In the first installment of this series I took a look at the Chicago Cubs Farm System because I felt like it was one that has followed a similar path to the Pittsburgh Pirates, at least over the last 10 years or so; on top for a while, falling of at times and attempting to regroup at the moment. The Cincinnati Reds Farm System on the other hand has been all over the place with no real goal or motivation in mind, which is not to say that they haven’t had a strong minor league structure on occasion; I just have no idea where their focus and/or planning is at any given moment in time.
For the past two off-seasons the Cincinnati Reds have taken the unconventional route toward building a competitor, especially considering they are small market team and organizations of a similar ilk rarely operate in this manner or fashion. They have decided to spend on free agents, a tactic that did not pay off last season and unfortunately may not even get the chance to get off the ground with the Major League Baseball season in flux due to unforeseen circumstances. During the past trade deadline they chose to be buyers instead of sellers; throwing conventional wisdom to the wind to the detriment of their farm system.
Currently the Reds have only two prospects in the MLB Pipeline Top 100. They would still have three, but Taylor Trammel is donning an Amarillo Sod Poodles in the San Diego Padres organization thanks to the aforementioned trade. Due to this and other transactions, including promotions, the Reds Farm System sits at #24, right behind the Chicago Cubs. As it was with the Cubs there is still some high end talent within the minors, it is just that both of these systems as a whole are not as strong as they could be or once were. As the season progresses or should I say if the season progresses, others could join the ranks of the top 100; including older brother of Pirates #8 Prospect Sammy Siani, Michael Siani, who currently sits at #6 on the Reds Top 30 List. As I did with the Cubs system I will only be focusing on the Reds Top 5 players according to MLB Pipeline to keep it a regular column and not a complete novel.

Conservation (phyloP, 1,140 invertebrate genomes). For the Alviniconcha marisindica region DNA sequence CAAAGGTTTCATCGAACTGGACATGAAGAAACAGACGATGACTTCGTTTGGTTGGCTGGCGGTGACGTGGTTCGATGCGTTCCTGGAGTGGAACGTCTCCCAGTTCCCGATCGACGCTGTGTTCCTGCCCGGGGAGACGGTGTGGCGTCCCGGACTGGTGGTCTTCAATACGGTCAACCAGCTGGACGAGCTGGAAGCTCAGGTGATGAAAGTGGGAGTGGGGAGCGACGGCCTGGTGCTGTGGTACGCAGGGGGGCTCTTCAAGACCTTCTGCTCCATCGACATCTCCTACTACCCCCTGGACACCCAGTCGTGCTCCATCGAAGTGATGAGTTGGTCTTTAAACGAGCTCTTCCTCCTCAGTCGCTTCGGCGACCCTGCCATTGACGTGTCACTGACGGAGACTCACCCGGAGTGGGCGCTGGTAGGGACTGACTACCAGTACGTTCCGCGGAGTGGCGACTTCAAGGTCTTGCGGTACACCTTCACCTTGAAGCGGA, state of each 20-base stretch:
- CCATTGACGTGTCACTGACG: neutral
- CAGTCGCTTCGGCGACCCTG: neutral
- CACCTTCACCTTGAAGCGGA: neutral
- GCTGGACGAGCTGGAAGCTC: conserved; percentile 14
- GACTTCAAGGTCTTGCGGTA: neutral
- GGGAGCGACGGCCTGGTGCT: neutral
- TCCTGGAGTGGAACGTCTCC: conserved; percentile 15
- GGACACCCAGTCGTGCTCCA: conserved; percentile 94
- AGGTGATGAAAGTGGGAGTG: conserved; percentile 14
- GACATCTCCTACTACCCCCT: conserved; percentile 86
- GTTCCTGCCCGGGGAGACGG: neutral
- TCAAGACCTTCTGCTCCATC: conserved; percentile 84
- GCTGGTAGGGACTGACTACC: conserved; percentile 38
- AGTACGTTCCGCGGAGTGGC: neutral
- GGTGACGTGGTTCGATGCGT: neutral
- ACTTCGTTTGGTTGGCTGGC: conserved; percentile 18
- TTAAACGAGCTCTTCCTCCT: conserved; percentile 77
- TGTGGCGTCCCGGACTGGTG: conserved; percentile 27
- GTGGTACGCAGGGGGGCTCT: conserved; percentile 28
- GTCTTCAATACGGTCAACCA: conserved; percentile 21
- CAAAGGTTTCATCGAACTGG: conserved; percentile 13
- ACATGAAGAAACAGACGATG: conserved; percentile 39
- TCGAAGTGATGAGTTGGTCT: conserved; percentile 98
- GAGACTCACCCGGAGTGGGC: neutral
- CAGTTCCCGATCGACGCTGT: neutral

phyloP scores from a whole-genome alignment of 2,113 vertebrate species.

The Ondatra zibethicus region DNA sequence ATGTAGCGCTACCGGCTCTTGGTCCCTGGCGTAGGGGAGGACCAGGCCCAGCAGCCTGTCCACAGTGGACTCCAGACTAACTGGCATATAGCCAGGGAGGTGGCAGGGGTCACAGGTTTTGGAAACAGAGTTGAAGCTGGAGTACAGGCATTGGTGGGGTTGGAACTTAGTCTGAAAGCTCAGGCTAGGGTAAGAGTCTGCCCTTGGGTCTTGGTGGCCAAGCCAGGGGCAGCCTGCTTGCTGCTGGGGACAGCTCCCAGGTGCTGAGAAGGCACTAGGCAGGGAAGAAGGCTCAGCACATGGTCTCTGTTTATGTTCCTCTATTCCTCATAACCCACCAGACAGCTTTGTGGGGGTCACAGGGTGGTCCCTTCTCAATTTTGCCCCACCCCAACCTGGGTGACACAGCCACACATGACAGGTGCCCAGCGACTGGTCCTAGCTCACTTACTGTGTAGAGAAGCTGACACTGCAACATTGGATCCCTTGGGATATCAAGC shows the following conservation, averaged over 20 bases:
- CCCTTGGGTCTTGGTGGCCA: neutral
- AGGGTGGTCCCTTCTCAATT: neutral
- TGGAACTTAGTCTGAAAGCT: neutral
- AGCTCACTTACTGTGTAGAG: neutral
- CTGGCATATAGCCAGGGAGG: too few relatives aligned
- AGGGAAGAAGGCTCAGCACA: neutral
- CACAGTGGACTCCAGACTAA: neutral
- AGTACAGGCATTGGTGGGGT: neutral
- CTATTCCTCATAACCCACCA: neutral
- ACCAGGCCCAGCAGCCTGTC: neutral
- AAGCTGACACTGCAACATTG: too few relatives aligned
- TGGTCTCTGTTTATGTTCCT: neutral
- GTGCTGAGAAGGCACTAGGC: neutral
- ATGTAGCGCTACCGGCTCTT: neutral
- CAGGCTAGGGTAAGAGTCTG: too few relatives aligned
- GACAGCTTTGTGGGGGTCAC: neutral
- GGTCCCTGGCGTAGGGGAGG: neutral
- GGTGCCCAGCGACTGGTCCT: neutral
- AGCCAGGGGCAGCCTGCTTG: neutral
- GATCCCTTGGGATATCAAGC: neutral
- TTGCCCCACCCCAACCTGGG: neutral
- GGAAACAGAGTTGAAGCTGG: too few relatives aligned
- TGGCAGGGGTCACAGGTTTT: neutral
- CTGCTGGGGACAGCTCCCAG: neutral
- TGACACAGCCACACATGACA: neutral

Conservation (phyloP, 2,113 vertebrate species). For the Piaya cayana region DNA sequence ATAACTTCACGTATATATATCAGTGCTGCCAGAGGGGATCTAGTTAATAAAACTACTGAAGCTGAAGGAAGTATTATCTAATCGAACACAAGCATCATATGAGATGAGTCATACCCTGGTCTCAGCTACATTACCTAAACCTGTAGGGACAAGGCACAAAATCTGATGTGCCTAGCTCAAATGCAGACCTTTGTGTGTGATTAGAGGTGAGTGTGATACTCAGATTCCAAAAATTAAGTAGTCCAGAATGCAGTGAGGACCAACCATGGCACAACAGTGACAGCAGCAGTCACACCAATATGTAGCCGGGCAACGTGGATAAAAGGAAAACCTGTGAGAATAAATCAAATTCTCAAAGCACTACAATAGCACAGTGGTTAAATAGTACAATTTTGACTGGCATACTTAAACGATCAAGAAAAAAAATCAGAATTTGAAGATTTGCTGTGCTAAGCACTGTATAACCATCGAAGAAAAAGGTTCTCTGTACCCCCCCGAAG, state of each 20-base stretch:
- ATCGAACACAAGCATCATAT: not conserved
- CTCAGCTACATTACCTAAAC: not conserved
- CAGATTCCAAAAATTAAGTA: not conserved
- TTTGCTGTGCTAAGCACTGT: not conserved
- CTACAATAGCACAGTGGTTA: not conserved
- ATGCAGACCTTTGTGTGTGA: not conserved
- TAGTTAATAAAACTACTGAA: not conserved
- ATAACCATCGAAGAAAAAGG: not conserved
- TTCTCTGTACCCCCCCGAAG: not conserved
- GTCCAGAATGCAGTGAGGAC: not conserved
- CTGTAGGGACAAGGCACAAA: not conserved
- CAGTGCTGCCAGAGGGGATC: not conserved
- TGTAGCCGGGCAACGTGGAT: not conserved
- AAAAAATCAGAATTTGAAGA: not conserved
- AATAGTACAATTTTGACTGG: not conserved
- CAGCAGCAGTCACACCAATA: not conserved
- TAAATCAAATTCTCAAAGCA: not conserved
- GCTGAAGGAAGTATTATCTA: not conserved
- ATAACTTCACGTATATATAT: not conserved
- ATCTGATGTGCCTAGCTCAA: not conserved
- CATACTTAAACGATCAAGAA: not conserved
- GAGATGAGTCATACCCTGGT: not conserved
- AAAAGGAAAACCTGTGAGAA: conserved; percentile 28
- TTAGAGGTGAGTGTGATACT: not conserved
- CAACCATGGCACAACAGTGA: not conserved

1) Nick Lodolo-LHP (MLB Pipeline #48)
Originally drafted by the Pittsburgh Pirates in the first round of the 2016 MLB June Amateur Draft out of Damien High School in California, the young left handed hurler was the first pitcher off the boards to the Cincinnati Reds at #7, out of TCU. Lodolo had limited action in his first professional season, appearing in only 18.1 innings across to levels. However, he was extremely impressive in this short time striking out 30 and not walking a single batter, all while posting an ERA of 2.45 and a WHIP of .982; ending the year in Dayton with Cincinnati Low-A Affiliate, the Dragons. Lodolo is an extremely polished pitcher, with three above average pitches in his arsenal; a low 90’s fastball (55), a low 80’s slider (55) and a changeup with deceptive arm action (55). Look for him to quickly rise through the levels of the Reds system when baseball returns.
2) Hunter Greene-RHP (MLB Pipeline #53)
Picked by the Reds in the First Round (#2 Overall) of the 2017 MLB June Amateur Draft out of Norte Dame High School in California, Greene has about as high of a ceiling as any pitching prospect on the Top 100. After a hectic fist season, more of a leveled out second season and an inspiring performance at the 2018 MLB Futures Game Greene was shut down for the remainder of the 2018 season with a elbow strain, ultimately resulting in Tommy John Surgery prior to the 2019 season beginning. When healthy Greene has one of the best fastballs (80 Grade) in the minors, reaching 97 to 102 mph with ease. Throw in a slider (55) that has flashes of being a lights out second pitch and a change up (50) and Greene’s potential is still that of a front line starter of the future.